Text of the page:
soared 22% and 29% respectively on their first day of trading, highlighting investor appetite for businesses that have thrived during the pandemic.

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But the surge in interest in U.K. companies means some targets are playing harder to get. In January, U.S. casino group MGM
MGM,
+3.94%

abandoned its attempt to buy Entain
ENT,
-0.42%
,
the sports-betting and gaming group that owns bookmakers Ladbrokes and Coral, after its all-stock £13.83 pence-a-share offer was robustly rejected by the target’s board, which said the proposal “significantly undervalues” the business. 

Other companies have been subject to fierce bidding wars as target companies bargain with prospective bidders to try to achieve the highest sale price possible for their own shareholders.

Last week, Signature Aviation
SIG,
-0.32%

agreed to a $4.7 billion takeover from a consortium comprising Blackstone
BX,
-0.41%
,
Global Infrastructure Partners, and Cascade, the investment vehicle owned by Microsoft
MSFT,
+0.11%

founder Bill Gates, after rival bidders teamed up to mount a joint bid.

Coronavirus-resilient sectors, such as the technology and software sector — which have benefited from the pandemic as more people stay at home — are particularly in demand, bankers said. That trend was highlighted by Cisco Systems
CSCO,
+1.79%

in December 2020, when the U.S. tech giant paid $730 million in cash to buy London-based cloud-communications software company IMImobile
IMO,
.
 

However, the COVID-19 pandemic has also heightened fears that hard-hit companies could be easy prey to foreign investors looking to gain access to cutting-edge technology or firms linked to crucial infrastructure.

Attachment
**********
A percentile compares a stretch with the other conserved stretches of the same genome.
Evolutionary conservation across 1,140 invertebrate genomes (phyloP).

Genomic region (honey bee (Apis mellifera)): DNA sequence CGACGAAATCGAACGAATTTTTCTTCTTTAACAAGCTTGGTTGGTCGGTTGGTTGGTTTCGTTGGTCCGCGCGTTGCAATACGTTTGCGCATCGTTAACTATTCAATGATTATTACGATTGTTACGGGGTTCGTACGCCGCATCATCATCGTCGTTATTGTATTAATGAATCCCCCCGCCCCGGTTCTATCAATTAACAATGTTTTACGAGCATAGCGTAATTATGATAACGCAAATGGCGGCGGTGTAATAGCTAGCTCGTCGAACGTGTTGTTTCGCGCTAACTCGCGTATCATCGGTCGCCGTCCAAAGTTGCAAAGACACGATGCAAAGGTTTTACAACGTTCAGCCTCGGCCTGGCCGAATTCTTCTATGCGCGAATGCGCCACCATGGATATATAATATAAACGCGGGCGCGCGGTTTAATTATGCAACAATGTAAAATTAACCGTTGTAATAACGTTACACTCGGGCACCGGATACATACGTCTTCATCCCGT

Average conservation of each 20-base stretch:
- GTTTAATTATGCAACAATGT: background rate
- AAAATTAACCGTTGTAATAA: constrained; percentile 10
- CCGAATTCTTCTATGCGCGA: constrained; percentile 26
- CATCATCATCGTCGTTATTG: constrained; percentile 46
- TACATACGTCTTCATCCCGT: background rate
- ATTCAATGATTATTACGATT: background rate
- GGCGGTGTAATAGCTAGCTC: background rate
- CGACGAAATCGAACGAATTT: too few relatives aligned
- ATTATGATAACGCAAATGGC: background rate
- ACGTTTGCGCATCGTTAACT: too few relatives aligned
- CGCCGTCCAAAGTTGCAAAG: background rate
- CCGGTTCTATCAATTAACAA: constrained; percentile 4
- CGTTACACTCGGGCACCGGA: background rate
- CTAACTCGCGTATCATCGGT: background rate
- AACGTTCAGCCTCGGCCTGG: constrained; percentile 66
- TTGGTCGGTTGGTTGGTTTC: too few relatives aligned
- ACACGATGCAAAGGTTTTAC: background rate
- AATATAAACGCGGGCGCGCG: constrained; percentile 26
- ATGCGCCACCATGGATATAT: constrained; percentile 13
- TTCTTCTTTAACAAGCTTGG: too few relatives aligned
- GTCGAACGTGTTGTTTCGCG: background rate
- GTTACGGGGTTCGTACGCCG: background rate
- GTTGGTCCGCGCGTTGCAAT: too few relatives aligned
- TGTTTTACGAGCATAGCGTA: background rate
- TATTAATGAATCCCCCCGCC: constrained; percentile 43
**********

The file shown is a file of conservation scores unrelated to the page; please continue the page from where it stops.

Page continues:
Read: Bids to buy U.K. firms to get harder as ministers shut out ‘back door’ takeovers from countries like China

In November, U.K. regulators moved to be more in line with their counterparts in France, Italy and Germany, when they toughened up their takeover rules in an effort to prevent overseas companies from buying up sensitive assets, amid concern about the impact of China’s growing economic power. 

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Under the National Security and Investment Bill, ministers will have the power to retrospectively stop acquisitions any time in the five years after the deal was concluded.

The U.K.’s competition regulator said in January that it would start an investigation into technology company Nvidia’s
NVDA,
+6.24%

takeover of Arm, including looking at whether, following the takeover, the U.K. chip maker, which is owned by Japan’s SoftBank
9984,
+3.41%
,
will have an “incentive to withdraw, raise prices or reduce the quality of its IP [intellectual property] licensing services to Nvidia’s rivals.”

Read: How activist investors in U.K. stocks beat their counterparts in U.S. and Europe

Activist shareholders are also set to drive an increase in M&A as they land on company share registers, campaign for companies to sell parts of their businesses or engage in deal making to boost profits.

Dozens of U.K. listed companies are also at risk of shareholder campaigns from activist investors scouring the pandemic-ravaged economy for bargains. The U.K. now accounts for 37% of all global companies “at risk” of activist shareholder campaigns, according to a recent report from global professional services firm A&M.